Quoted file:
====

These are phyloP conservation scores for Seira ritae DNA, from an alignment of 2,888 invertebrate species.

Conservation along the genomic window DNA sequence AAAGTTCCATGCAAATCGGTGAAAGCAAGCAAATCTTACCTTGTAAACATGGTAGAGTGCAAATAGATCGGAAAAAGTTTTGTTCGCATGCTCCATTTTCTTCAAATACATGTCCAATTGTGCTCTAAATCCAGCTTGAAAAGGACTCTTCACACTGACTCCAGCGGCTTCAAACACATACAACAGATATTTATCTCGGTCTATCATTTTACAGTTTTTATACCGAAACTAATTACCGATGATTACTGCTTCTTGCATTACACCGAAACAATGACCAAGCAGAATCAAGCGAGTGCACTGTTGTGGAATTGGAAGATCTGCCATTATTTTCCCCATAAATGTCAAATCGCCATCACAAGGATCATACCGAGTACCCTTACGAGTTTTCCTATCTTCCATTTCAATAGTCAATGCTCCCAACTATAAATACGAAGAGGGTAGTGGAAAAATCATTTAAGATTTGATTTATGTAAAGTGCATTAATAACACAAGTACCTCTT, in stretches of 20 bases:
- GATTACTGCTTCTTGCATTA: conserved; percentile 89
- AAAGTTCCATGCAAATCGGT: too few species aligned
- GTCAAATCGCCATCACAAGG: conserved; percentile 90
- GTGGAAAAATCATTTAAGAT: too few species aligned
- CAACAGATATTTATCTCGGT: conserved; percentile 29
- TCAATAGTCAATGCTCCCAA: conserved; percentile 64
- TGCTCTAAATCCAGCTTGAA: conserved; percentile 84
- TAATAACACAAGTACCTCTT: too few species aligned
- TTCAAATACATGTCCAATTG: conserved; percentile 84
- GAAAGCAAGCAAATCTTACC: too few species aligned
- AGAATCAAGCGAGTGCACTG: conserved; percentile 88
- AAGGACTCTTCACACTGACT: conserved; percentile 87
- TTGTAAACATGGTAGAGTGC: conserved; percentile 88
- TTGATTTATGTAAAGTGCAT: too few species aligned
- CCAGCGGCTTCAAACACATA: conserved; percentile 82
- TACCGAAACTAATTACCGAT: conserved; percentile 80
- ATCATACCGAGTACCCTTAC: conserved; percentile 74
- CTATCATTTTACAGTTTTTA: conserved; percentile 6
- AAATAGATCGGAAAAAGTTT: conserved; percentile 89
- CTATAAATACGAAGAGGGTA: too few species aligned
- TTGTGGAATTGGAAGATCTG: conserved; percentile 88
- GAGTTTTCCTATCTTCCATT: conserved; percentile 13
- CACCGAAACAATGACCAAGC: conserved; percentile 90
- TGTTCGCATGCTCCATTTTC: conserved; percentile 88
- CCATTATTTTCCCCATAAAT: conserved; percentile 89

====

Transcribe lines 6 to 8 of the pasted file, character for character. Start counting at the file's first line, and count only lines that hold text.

- GTGGAAAAATCATTTAAGAT: too few species aligned
- CAACAGATATTTATCTCGGT: conserved; percentile 29
- TCAATAGTCAATGCTCCCAA: conserved; percentile 64